Binaries built with AddressSanitizer or LeakSanitizer will try to detect memory leaks at the process shutdown. For in-process fuzzing this is inconvenient since the fuzzer needs to report a leak with a reproducer as soon as the leaky mutation is found. However, running full leak detection after every mutation is expensive.

By default (-detect_leaks=1) libFuzzer will count the number of malloc and free calls when executing every mutation. If the numbers don’t match (which by itself doesn’t mean there is a leak) libFuzzer will invoke the more expensive LeakSanitizer pass and if the actual leak is found, it will be reported with the reproducer and the process will exit.

If your target has massive leaks and the leak detection is disabled you will eventually run out of RAM (see the -rss_limit_mb flag).

Developing libFuzzer

Building libFuzzer as a part of LLVM project and running its test requires fresh clang as the host compiler and special CMake configuration:

ninja check-fuzzer

Fuzzing components of LLVM

To build any of the LLVM fuzz targets use the build instructions above.


The inputs are random pieces of C++-like text.

ninja clang-format-fuzzer
./bin/clang-format-fuzzer CORPUS_DIR

Optionally build other kinds of binaries (ASan+Debug, MSan, UBSan, etc).

Tracking bug:


The behavior is very similar to clang-format-fuzzer.

Tracking bug:


This tool fuzzes the MC layer. Currently it is only able to fuzz the disassembler but it is hoped that assembly, and round-trip verification will be added in future.

When run in dissassembly mode, the inputs are opcodes to be disassembled. The fuzzer will consume as many instructions as possible and will stop when it finds an invalid instruction or runs out of data.

Please note that the command line interface differs slightly from that of other fuzzers. The fuzzer arguments should follow --fuzzer-args and should have a single dash, while other arguments control the operation mode and target in a similar manner to llvm-mc and should have two dashes. For example:

llvm-mc-fuzzer --triple=aarch64-linux-gnu --disassemble --fuzzer-args -max_len=4 -jobs=10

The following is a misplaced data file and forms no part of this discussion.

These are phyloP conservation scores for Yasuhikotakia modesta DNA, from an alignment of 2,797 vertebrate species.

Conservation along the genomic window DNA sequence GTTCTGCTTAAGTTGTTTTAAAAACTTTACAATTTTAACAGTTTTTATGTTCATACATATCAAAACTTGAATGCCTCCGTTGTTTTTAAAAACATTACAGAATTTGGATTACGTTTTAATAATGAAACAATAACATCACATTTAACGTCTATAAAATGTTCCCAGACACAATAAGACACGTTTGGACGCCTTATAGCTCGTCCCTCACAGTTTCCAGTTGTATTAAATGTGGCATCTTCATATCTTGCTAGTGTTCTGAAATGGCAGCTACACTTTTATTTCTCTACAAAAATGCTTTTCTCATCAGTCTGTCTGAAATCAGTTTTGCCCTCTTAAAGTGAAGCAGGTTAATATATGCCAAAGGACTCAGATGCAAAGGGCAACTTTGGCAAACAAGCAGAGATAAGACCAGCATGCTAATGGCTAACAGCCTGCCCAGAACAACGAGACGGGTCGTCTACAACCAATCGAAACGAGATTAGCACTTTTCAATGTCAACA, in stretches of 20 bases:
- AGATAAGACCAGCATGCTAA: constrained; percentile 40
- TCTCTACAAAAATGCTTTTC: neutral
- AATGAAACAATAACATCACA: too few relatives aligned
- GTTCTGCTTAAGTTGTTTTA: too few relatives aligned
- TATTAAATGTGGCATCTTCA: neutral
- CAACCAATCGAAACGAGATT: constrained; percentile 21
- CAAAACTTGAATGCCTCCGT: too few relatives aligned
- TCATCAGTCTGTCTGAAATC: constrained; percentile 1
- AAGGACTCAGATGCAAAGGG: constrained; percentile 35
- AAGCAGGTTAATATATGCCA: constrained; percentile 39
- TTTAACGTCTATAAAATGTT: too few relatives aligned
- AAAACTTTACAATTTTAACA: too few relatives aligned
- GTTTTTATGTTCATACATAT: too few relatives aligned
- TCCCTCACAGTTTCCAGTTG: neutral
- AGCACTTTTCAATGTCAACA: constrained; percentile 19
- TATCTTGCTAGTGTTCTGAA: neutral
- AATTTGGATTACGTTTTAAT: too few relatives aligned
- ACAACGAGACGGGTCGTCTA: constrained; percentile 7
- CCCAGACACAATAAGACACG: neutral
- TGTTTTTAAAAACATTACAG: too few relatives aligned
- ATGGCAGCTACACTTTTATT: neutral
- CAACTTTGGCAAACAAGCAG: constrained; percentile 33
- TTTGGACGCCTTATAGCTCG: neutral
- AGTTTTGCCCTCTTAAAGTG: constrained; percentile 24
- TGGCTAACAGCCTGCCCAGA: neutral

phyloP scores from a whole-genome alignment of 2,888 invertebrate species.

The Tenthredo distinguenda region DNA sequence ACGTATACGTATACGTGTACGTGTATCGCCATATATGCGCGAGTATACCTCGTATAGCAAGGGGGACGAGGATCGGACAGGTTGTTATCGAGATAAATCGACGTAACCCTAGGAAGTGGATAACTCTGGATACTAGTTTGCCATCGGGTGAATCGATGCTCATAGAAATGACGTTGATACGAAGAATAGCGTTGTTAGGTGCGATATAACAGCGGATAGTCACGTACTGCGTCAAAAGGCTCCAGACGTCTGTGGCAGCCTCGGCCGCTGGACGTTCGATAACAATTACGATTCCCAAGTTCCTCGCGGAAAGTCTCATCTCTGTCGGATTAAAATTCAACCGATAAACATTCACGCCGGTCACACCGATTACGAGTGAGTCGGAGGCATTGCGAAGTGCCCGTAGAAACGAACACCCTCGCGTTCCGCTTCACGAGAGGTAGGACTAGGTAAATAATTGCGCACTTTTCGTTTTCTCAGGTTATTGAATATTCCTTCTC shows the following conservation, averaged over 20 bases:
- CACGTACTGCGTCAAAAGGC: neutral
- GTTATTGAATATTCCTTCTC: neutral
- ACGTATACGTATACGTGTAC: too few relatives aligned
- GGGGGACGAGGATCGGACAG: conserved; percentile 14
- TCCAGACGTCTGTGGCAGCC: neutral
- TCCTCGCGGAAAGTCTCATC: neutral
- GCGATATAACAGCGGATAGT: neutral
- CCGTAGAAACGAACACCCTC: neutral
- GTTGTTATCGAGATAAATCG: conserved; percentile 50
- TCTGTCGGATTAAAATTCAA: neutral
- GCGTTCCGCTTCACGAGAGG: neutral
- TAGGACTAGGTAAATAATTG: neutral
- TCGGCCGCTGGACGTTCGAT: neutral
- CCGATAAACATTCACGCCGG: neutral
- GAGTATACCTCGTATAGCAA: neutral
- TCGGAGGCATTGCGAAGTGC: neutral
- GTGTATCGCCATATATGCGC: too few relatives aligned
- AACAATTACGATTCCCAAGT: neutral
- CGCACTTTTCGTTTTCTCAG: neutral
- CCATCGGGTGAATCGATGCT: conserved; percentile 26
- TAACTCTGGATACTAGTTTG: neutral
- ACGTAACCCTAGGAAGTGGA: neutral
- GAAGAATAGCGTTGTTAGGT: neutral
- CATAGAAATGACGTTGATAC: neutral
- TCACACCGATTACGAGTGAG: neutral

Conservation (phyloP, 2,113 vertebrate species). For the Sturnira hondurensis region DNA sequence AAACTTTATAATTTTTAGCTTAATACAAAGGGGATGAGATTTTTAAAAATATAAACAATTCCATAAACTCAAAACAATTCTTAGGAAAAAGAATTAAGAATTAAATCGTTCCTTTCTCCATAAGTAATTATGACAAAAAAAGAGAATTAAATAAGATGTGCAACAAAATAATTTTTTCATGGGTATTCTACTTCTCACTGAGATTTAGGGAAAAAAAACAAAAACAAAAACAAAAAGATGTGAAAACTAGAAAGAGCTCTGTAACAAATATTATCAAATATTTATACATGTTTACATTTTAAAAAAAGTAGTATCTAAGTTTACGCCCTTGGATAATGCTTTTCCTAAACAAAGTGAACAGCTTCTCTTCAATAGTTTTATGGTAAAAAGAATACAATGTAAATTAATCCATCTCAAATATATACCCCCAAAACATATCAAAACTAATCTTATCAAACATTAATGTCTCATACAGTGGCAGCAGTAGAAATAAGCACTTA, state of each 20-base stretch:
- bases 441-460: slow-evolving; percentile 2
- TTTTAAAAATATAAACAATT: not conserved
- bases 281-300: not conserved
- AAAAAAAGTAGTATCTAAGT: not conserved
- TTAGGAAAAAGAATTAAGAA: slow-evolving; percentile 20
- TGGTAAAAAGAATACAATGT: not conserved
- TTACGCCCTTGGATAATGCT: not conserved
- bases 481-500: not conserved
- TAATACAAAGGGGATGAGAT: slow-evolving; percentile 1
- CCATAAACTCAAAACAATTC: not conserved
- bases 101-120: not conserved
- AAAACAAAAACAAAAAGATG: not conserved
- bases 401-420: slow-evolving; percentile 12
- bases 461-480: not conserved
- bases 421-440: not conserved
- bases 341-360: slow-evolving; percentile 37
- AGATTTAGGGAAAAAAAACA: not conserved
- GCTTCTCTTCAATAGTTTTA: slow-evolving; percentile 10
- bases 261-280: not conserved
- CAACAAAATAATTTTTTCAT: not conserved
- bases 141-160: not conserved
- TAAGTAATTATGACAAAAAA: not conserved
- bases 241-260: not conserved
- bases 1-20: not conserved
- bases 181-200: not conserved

A buildbot continuously runs the above fuzzers for LLVM components, with results shown at .


Q. Why doesn’t libFuzzer use any of the LLVM support?

There are two reasons.

First, we want this library to be used outside of the LLVM without users having to build the rest of LLVM. This may sound unconvincing for many LLVM folks, but in practice the need for building the whole LLVM frightens many potential users – and we want more users to use this code.

Second, there is a subtle technical reason not to rely on the rest of LLVM, or any other large body of code (maybe not even STL). When coverage instrumentation is enabled, it will also instrument the LLVM support code which will blow up the coverage set of the process (since the fuzzer is in-process). In other words, by using more external dependencies we will slow down the fuzzer while the main reason for it to exist is extreme speed.

Q. What about Windows then? The fuzzer contains code that does not build on Windows.

Volunteers are welcome.

Q. When this Fuzzer is not a good solution for a problem?

  • If the test inputs are validated by the target library and the validator asserts/crashes on invalid inputs, in-process fuzzing is not applicable.
  • Bugs in the target library may accumulate without being detected. E.g. a memory corruption that goes undetected at first and then leads to a crash while testing another input. This is why it is highly recommended to run this in-process fuzzer with all sanitizers to detect most bugs on the spot.
  • It is harder to protect the in-process fuzzer from excessive memory consumption and infinite loops in the target library (still possible).
  • The target library should not have significant global state that is not reset between the runs.
  • Many interesting target libraries are not designed in a way that supports the in-process fuzzer interface (e.g. require a file path instead of a byte array).
  • If a single test run takes a considerable fraction of a second (or more) the speed benefit from the in-process fuzzer is negligible.
  • If the target library runs persistent threads (that outlive execution of one test) the fuzzing results will be unreliable.

Q. So, what exactly this Fuzzer is good for?

This Fuzzer might be a good choice for testing libraries that have relatively small inputs, each input takes < 10ms to run, and the library code is not expected to crash on invalid inputs. Examples: regular expression matchers, text or binary format parsers, compression, network, crypto.